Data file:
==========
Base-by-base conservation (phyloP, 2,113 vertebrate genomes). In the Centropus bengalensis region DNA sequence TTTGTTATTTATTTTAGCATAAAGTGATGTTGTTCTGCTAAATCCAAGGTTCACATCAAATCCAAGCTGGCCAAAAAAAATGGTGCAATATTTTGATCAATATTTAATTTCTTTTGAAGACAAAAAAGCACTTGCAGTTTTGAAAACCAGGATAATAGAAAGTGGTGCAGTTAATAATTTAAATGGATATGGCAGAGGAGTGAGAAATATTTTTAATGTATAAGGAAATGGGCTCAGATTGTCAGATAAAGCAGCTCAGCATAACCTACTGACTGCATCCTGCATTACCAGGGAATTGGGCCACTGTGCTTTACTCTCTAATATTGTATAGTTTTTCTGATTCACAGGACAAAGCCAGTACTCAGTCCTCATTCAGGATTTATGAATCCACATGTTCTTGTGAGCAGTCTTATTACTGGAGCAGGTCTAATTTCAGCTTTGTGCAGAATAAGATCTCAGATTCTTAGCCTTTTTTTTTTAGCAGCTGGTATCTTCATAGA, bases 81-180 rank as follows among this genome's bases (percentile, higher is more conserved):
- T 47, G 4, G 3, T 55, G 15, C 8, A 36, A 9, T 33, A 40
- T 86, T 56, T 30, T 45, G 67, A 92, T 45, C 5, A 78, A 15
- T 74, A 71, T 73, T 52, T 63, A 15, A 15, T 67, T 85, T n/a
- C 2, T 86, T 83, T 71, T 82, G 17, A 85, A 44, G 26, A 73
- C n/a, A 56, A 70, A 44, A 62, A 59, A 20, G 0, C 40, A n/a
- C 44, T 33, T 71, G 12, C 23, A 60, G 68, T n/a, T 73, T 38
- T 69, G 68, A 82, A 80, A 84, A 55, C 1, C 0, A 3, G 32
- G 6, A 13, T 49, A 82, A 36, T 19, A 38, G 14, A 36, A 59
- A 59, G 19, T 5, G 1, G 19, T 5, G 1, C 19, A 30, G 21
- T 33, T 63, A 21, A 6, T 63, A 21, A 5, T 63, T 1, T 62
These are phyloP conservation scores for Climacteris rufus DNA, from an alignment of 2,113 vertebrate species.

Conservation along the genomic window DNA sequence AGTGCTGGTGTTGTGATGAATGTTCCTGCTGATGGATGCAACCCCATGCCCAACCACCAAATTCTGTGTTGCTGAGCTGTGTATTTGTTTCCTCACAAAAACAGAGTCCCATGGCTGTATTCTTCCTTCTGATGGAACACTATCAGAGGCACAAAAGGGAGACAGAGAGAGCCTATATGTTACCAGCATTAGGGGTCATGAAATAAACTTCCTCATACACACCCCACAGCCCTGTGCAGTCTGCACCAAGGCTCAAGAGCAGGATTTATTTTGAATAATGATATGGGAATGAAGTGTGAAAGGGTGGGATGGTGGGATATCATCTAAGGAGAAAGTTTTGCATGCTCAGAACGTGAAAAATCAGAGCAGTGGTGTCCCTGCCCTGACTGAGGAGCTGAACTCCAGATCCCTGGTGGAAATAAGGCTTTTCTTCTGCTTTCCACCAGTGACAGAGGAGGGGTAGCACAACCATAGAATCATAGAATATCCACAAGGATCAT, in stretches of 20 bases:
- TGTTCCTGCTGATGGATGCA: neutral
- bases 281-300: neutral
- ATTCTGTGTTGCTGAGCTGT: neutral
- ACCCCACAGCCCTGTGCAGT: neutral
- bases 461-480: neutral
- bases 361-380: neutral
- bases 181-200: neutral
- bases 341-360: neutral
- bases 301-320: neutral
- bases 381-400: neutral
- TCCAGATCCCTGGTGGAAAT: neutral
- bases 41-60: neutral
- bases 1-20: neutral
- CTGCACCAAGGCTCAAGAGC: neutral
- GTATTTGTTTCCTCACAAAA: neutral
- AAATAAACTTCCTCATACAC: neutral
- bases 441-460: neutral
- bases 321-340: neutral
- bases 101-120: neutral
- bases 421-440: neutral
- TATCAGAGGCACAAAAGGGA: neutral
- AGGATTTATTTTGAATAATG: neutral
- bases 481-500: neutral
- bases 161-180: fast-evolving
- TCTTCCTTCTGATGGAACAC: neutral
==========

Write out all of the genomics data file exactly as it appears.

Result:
Base-by-base conservation (phyloP, 2,113 vertebrate genomes). In the Centropus bengalensis region DNA sequence TTTGTTATTTATTTTAGCATAAAGTGATGTTGTTCTGCTAAATCCAAGGTTCACATCAAATCCAAGCTGGCCAAAAAAAATGGTGCAATATTTTGATCAATATTTAATTTCTTTTGAAGACAAAAAAGCACTTGCAGTTTTGAAAACCAGGATAATAGAAAGTGGTGCAGTTAATAATTTAAATGGATATGGCAGAGGAGTGAGAAATATTTTTAATGTATAAGGAAATGGGCTCAGATTGTCAGATAAAGCAGCTCAGCATAACCTACTGACTGCATCCTGCATTACCAGGGAATTGGGCCACTGTGCTTTACTCTCTAATATTGTATAGTTTTTCTGATTCACAGGACAAAGCCAGTACTCAGTCCTCATTCAGGATTTATGAATCCACATGTTCTTGTGAGCAGTCTTATTACTGGAGCAGGTCTAATTTCAGCTTTGTGCAGAATAAGATCTCAGATTCTTAGCCTTTTTTTTTTAGCAGCTGGTATCTTCATAGA, bases 81-180 rank as follows among this genome's bases (percentile, higher is more conserved):
- T 47, G 4, G 3, T 55, G 15, C 8, A 36, A 9, T 33, A 40
- T 86, T 56, T 30, T 45, G 67, A 92, T 45, C 5, A 78, A 15
- T 74, A 71, T 73, T 52, T 63, A 15, A 15, T 67, T 85, T n/a
- C 2, T 86, T 83, T 71, T 82, G 17, A 85, A 44, G 26, A 73
- C n/a, A 56, A 70, A 44, A 62, A 59, A 20, G 0, C 40, A n/a
- C 44, T 33, T 71, G 12, C 23, A 60, G 68, T n/a, T 73, T 38
- T 69, G 68, A 82, A 80, A 84, A 55, C 1, C 0, A 3, G 32
- G 6, A 13, T 49, A 82, A 36, T 19, A 38, G 14, A 36, A 59
- A 59, G 19, T 5, G 1, G 19, T 5, G 1, C 19, A 30, G 21
- T 33, T 63, A 21, A 6, T 63, A 21, A 5, T 63, T 1, T 62
These are phyloP conservation scores for Climacteris rufus DNA, from an alignment of 2,113 vertebrate species.

Conservation along the genomic window DNA sequence AGTGCTGGTGTTGTGATGAATGTTCCTGCTGATGGATGCAACCCCATGCCCAACCACCAAATTCTGTGTTGCTGAGCTGTGTATTTGTTTCCTCACAAAAACAGAGTCCCATGGCTGTATTCTTCCTTCTGATGGAACACTATCAGAGGCACAAAAGGGAGACAGAGAGAGCCTATATGTTACCAGCATTAGGGGTCATGAAATAAACTTCCTCATACACACCCCACAGCCCTGTGCAGTCTGCACCAAGGCTCAAGAGCAGGATTTATTTTGAATAATGATATGGGAATGAAGTGTGAAAGGGTGGGATGGTGGGATATCATCTAAGGAGAAAGTTTTGCATGCTCAGAACGTGAAAAATCAGAGCAGTGGTGTCCCTGCCCTGACTGAGGAGCTGAACTCCAGATCCCTGGTGGAAATAAGGCTTTTCTTCTGCTTTCCACCAGTGACAGAGGAGGGGTAGCACAACCATAGAATCATAGAATATCCACAAGGATCAT, in stretches of 20 bases:
- TGTTCCTGCTGATGGATGCA: neutral
- bases 281-300: neutral
- ATTCTGTGTTGCTGAGCTGT: neutral
- ACCCCACAGCCCTGTGCAGT: neutral
- bases 461-480: neutral
- bases 361-380: neutral
- bases 181-200: neutral
- bases 341-360: neutral
- bases 301-320: neutral
- bases 381-400: neutral
- TCCAGATCCCTGGTGGAAAT: neutral
- bases 41-60: neutral
- bases 1-20: neutral
- CTGCACCAAGGCTCAAGAGC: neutral
- GTATTTGTTTCCTCACAAAA: neutral
- AAATAAACTTCCTCATACAC: neutral
- bases 441-460: neutral
- bases 321-340: neutral
- bases 101-120: neutral
- bases 421-440: neutral
- TATCAGAGGCACAAAAGGGA: neutral
- AGGATTTATTTTGAATAATG: neutral
- bases 481-500: neutral
- bases 161-180: fast-evolving
- TCTTCCTTCTGATGGAACAC: neutral